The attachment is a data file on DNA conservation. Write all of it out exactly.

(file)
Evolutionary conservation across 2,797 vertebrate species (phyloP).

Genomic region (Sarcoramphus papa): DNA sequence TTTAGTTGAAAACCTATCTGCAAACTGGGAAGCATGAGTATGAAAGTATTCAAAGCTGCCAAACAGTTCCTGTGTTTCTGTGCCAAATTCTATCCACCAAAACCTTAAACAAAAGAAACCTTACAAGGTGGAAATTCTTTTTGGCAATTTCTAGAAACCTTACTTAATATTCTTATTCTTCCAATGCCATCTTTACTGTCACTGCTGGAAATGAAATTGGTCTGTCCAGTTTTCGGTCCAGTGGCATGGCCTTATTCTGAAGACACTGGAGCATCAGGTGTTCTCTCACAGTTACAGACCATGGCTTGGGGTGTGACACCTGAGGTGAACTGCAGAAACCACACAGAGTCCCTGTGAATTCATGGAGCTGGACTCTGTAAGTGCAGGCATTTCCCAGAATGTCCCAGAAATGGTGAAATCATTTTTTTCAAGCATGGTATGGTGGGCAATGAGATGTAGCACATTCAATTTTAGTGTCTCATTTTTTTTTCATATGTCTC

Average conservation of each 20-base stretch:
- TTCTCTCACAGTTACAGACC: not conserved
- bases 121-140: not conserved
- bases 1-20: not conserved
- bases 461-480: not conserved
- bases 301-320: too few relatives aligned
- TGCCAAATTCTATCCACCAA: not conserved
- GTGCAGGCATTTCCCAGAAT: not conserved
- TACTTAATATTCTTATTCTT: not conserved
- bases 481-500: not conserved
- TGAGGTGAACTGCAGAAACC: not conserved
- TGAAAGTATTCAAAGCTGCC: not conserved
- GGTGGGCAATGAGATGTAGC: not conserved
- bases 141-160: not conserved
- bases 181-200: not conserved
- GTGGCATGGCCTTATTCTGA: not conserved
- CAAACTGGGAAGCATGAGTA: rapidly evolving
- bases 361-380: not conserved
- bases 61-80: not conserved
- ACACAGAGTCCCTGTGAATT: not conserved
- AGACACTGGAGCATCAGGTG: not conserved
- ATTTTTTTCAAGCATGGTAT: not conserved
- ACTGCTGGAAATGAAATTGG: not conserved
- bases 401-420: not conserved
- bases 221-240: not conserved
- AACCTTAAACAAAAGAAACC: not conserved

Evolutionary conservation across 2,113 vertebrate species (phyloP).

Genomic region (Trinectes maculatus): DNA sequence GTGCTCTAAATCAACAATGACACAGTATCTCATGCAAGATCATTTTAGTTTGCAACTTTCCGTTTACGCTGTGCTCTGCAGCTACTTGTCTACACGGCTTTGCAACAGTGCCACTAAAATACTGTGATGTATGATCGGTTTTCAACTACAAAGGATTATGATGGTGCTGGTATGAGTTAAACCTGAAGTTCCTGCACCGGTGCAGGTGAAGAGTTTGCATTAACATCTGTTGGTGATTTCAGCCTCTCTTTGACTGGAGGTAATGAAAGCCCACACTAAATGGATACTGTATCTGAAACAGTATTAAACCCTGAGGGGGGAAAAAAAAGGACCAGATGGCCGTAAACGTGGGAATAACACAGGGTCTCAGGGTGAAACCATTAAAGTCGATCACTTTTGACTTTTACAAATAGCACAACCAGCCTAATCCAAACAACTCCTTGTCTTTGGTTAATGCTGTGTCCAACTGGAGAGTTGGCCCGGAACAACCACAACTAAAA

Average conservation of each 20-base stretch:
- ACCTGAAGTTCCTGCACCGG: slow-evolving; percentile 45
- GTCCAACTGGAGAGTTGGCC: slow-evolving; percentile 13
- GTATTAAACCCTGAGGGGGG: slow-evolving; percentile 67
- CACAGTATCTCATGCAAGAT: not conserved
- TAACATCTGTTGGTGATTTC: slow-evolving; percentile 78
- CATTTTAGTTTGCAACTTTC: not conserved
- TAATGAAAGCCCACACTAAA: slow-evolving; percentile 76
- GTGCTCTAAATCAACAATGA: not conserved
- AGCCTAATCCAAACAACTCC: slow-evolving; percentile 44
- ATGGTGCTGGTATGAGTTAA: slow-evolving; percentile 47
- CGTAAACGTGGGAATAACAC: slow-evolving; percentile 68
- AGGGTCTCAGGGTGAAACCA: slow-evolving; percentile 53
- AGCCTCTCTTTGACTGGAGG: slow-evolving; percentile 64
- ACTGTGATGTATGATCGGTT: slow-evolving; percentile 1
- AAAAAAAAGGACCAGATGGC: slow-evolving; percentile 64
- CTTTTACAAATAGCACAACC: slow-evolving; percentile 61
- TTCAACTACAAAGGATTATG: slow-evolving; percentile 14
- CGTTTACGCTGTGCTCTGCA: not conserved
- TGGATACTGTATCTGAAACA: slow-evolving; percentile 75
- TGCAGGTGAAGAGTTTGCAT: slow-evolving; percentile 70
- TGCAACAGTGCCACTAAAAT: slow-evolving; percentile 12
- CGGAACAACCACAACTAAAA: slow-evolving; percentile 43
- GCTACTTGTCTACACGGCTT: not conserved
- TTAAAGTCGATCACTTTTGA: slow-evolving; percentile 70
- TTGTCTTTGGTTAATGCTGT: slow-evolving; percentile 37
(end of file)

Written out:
Evolutionary conservation across 2,797 vertebrate species (phyloP).

Genomic region (Sarcoramphus papa): DNA sequence TTTAGTTGAAAACCTATCTGCAAACTGGGAAGCATGAGTATGAAAGTATTCAAAGCTGCCAAACAGTTCCTGTGTTTCTGTGCCAAATTCTATCCACCAAAACCTTAAACAAAAGAAACCTTACAAGGTGGAAATTCTTTTTGGCAATTTCTAGAAACCTTACTTAATATTCTTATTCTTCCAATGCCATCTTTACTGTCACTGCTGGAAATGAAATTGGTCTGTCCAGTTTTCGGTCCAGTGGCATGGCCTTATTCTGAAGACACTGGAGCATCAGGTGTTCTCTCACAGTTACAGACCATGGCTTGGGGTGTGACACCTGAGGTGAACTGCAGAAACCACACAGAGTCCCTGTGAATTCATGGAGCTGGACTCTGTAAGTGCAGGCATTTCCCAGAATGTCCCAGAAATGGTGAAATCATTTTTTTCAAGCATGGTATGGTGGGCAATGAGATGTAGCACATTCAATTTTAGTGTCTCATTTTTTTTTCATATGTCTC

Average conservation of each 20-base stretch:
- TTCTCTCACAGTTACAGACC: not conserved
- bases 121-140: not conserved
- bases 1-20: not conserved
- bases 461-480: not conserved
- bases 301-320: too few relatives aligned
- TGCCAAATTCTATCCACCAA: not conserved
- GTGCAGGCATTTCCCAGAAT: not conserved
- TACTTAATATTCTTATTCTT: not conserved
- bases 481-500: not conserved
- TGAGGTGAACTGCAGAAACC: not conserved
- TGAAAGTATTCAAAGCTGCC: not conserved
- GGTGGGCAATGAGATGTAGC: not conserved
- bases 141-160: not conserved
- bases 181-200: not conserved
- GTGGCATGGCCTTATTCTGA: not conserved
- CAAACTGGGAAGCATGAGTA: rapidly evolving
- bases 361-380: not conserved
- bases 61-80: not conserved
- ACACAGAGTCCCTGTGAATT: not conserved
- AGACACTGGAGCATCAGGTG: not conserved
- ATTTTTTTCAAGCATGGTAT: not conserved
- ACTGCTGGAAATGAAATTGG: not conserved
- bases 401-420: not conserved
- bases 221-240: not conserved
- AACCTTAAACAAAAGAAACC: not conserved

Evolutionary conservation across 2,113 vertebrate species (phyloP).

Genomic region (Trinectes maculatus): DNA sequence GTGCTCTAAATCAACAATGACACAGTATCTCATGCAAGATCATTTTAGTTTGCAACTTTCCGTTTACGCTGTGCTCTGCAGCTACTTGTCTACACGGCTTTGCAACAGTGCCACTAAAATACTGTGATGTATGATCGGTTTTCAACTACAAAGGATTATGATGGTGCTGGTATGAGTTAAACCTGAAGTTCCTGCACCGGTGCAGGTGAAGAGTTTGCATTAACATCTGTTGGTGATTTCAGCCTCTCTTTGACTGGAGGTAATGAAAGCCCACACTAAATGGATACTGTATCTGAAACAGTATTAAACCCTGAGGGGGGAAAAAAAAGGACCAGATGGCCGTAAACGTGGGAATAACACAGGGTCTCAGGGTGAAACCATTAAAGTCGATCACTTTTGACTTTTACAAATAGCACAACCAGCCTAATCCAAACAACTCCTTGTCTTTGGTTAATGCTGTGTCCAACTGGAGAGTTGGCCCGGAACAACCACAACTAAAA

Average conservation of each 20-base stretch:
- ACCTGAAGTTCCTGCACCGG: slow-evolving; percentile 45
- GTCCAACTGGAGAGTTGGCC: slow-evolving; percentile 13
- GTATTAAACCCTGAGGGGGG: slow-evolving; percentile 67
- CACAGTATCTCATGCAAGAT: not conserved
- TAACATCTGTTGGTGATTTC: slow-evolving; percentile 78
- CATTTTAGTTTGCAACTTTC: not conserved
- TAATGAAAGCCCACACTAAA: slow-evolving; percentile 76
- GTGCTCTAAATCAACAATGA: not conserved
- AGCCTAATCCAAACAACTCC: slow-evolving; percentile 44
- ATGGTGCTGGTATGAGTTAA: slow-evolving; percentile 47
- CGTAAACGTGGGAATAACAC: slow-evolving; percentile 68
- AGGGTCTCAGGGTGAAACCA: slow-evolving; percentile 53
- AGCCTCTCTTTGACTGGAGG: slow-evolving; percentile 64
- ACTGTGATGTATGATCGGTT: slow-evolving; percentile 1
- AAAAAAAAGGACCAGATGGC: slow-evolving; percentile 64
- CTTTTACAAATAGCACAACC: slow-evolving; percentile 61
- TTCAACTACAAAGGATTATG: slow-evolving; percentile 14
- CGTTTACGCTGTGCTCTGCA: not conserved
- TGGATACTGTATCTGAAACA: slow-evolving; percentile 75
- TGCAGGTGAAGAGTTTGCAT: slow-evolving; percentile 70
- TGCAACAGTGCCACTAAAAT: slow-evolving; percentile 12
- CGGAACAACCACAACTAAAA: slow-evolving; percentile 43
- GCTACTTGTCTACACGGCTT: not conserved
- TTAAAGTCGATCACTTTTGA: slow-evolving; percentile 70
- TTGTCTTTGGTTAATGCTGT: slow-evolving; percentile 37